PORTSMOUTH, N.H. — Even as her son’s image was plastered across TV and computer screens nationwide while authorities worked to identify the little boy found dead along a dirt road in Maine, his mother dutifully called his Texas school daily to report his absence.
Julianne McCrery, 42, of Irving, Texas, was ordered held without bail Thursday on second-degree murder charges in New Hampshire, where she made her initial court appearance in the death of her son, 6-year-old Camden, after waiving extradition from Massachusetts.
She stared at the floor during her appearance in Portsmouth District Court, and she appeared to be crying when she was led from the courtroom.
Information offered by authorities and friends paint a portrait of a loving but troubled mother who suffered from mood swings that sometimes culminated in road trips — but she’d always come back.
This time, after one such trip to New England, she won’t be returning to Texas anytime soon.
A lawyer representing McCrery at a brief hearing in Massachusetts said that judging by conversations with his client, he thinks McCrery traveled hundreds of miles from home with the idea of taking her son’s life and committing suicide.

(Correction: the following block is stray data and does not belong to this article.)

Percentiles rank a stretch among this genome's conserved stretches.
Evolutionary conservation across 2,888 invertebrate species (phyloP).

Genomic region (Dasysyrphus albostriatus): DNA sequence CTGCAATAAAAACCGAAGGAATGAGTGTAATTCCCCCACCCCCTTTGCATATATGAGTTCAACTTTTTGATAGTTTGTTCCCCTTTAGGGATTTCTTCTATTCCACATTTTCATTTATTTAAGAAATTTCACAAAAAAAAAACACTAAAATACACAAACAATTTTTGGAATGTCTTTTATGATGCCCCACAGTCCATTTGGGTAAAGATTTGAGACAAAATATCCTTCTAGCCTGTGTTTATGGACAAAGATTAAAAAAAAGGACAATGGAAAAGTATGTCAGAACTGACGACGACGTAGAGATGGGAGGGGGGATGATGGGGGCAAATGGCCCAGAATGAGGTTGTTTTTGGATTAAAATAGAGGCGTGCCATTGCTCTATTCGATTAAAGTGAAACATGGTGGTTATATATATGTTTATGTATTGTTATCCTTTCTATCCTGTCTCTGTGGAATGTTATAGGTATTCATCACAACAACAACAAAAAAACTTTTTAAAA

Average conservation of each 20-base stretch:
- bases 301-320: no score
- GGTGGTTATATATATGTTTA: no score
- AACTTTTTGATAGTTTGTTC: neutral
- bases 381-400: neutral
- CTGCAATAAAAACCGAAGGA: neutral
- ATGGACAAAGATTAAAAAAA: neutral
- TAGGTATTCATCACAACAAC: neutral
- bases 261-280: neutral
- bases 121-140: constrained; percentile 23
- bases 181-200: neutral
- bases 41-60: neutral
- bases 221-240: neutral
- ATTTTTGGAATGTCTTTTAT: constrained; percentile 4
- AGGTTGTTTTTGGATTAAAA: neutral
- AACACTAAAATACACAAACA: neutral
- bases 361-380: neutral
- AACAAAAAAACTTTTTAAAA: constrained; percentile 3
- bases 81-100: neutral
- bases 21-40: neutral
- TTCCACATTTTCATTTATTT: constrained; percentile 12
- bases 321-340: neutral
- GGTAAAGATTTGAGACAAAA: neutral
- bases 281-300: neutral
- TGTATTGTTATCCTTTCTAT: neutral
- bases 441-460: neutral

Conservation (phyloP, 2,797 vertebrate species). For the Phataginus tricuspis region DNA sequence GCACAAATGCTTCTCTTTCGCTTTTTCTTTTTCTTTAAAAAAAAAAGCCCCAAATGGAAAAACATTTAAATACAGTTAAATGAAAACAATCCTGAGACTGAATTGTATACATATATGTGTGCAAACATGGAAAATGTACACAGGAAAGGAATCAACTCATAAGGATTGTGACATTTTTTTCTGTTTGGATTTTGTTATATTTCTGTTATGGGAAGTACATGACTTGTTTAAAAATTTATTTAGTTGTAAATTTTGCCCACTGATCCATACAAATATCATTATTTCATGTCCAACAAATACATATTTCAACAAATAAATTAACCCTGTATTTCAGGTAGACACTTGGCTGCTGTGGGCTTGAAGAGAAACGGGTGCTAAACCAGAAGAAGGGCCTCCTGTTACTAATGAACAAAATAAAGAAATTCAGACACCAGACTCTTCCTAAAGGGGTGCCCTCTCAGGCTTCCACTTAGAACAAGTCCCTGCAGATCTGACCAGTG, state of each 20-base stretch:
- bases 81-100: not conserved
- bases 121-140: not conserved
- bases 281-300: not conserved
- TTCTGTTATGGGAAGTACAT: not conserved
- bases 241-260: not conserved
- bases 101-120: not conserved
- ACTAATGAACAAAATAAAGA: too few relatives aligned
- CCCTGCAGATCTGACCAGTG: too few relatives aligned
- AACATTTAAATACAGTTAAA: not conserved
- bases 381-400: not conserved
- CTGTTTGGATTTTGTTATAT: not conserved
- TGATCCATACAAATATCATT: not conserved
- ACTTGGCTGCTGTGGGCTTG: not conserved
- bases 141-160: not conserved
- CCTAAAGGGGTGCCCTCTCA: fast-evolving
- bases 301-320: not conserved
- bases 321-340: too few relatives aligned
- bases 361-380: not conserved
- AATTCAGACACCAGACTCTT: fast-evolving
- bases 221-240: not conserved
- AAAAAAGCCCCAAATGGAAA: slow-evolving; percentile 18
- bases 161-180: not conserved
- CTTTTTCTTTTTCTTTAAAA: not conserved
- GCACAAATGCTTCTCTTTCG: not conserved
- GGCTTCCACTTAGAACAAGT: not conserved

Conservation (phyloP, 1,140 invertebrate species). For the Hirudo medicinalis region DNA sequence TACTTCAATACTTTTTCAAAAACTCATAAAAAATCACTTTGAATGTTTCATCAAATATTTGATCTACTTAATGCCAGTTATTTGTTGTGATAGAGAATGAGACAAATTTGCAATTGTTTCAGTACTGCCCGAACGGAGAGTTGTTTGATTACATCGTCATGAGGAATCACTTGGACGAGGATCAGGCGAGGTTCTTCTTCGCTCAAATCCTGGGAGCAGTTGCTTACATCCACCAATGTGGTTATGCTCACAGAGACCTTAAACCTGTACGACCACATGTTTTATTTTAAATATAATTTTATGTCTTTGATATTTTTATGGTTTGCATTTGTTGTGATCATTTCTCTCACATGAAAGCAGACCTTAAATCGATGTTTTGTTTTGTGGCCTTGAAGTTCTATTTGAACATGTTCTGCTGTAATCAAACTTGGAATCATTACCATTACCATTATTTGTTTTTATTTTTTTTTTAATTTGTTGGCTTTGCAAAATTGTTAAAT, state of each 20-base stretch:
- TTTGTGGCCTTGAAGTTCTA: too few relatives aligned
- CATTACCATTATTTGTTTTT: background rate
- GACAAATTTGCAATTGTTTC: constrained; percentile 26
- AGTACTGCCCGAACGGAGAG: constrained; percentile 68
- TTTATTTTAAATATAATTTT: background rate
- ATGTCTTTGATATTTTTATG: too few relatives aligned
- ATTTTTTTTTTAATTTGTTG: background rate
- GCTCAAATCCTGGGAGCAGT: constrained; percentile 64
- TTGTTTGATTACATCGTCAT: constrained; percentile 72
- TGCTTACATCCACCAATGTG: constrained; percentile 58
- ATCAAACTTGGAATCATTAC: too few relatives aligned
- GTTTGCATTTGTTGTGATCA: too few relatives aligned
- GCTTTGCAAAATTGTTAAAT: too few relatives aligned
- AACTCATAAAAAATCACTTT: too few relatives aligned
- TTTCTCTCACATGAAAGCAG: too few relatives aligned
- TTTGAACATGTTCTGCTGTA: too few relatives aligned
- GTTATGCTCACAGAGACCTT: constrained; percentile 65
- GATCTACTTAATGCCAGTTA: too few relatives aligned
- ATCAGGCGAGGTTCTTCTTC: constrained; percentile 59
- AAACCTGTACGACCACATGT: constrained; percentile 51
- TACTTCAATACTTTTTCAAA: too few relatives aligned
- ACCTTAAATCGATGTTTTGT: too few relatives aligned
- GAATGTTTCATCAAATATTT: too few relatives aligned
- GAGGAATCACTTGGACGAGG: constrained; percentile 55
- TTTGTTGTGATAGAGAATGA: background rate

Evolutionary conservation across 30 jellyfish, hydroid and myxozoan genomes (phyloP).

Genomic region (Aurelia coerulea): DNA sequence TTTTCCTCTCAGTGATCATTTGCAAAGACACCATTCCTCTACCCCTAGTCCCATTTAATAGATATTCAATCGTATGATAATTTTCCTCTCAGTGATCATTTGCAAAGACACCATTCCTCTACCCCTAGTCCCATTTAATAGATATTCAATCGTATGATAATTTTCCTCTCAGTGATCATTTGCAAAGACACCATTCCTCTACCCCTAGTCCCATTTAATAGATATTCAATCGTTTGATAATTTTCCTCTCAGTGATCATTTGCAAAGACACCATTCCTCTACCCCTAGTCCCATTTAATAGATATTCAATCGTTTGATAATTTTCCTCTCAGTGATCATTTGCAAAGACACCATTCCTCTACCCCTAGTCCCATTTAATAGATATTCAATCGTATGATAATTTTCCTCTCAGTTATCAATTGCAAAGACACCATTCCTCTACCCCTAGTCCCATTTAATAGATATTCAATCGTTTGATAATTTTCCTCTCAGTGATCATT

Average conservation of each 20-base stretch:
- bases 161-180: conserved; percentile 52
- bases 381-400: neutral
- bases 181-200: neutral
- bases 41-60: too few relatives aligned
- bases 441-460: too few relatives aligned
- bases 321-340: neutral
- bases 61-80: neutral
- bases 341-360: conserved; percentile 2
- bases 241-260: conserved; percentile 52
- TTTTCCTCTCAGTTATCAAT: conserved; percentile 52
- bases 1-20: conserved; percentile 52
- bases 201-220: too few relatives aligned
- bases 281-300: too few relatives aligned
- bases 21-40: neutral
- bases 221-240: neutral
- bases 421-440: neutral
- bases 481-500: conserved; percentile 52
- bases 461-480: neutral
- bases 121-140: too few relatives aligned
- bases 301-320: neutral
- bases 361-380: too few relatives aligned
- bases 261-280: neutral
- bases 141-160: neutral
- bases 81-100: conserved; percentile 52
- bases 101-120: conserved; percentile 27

“I believe she was up here to bring both herself and her son to heaven,” George Murphy said in Concord, Mass. “She told me, ‘I love my son very much. I know where he is. He’s in heaven. I want to go there as soon as possible.'”
The 6-year-old’s body was found Saturday in an isolated area in South Berwick, Maine, and state police were at a loss to identify him because no one had reported him missing. Police believe he was killed in Hampton, N.H.
The last day the boy attended school in Texas was Friday, May 6. The next Monday, his mother called to report that he was absent because he was ill, and she continued to call this week, saying he was still sick, said Pat Lamb, director of security for the Irving Independent School District.
The last call to the school was Wednesday morning, hours before McCrery was questioned by state police in Massachusetts.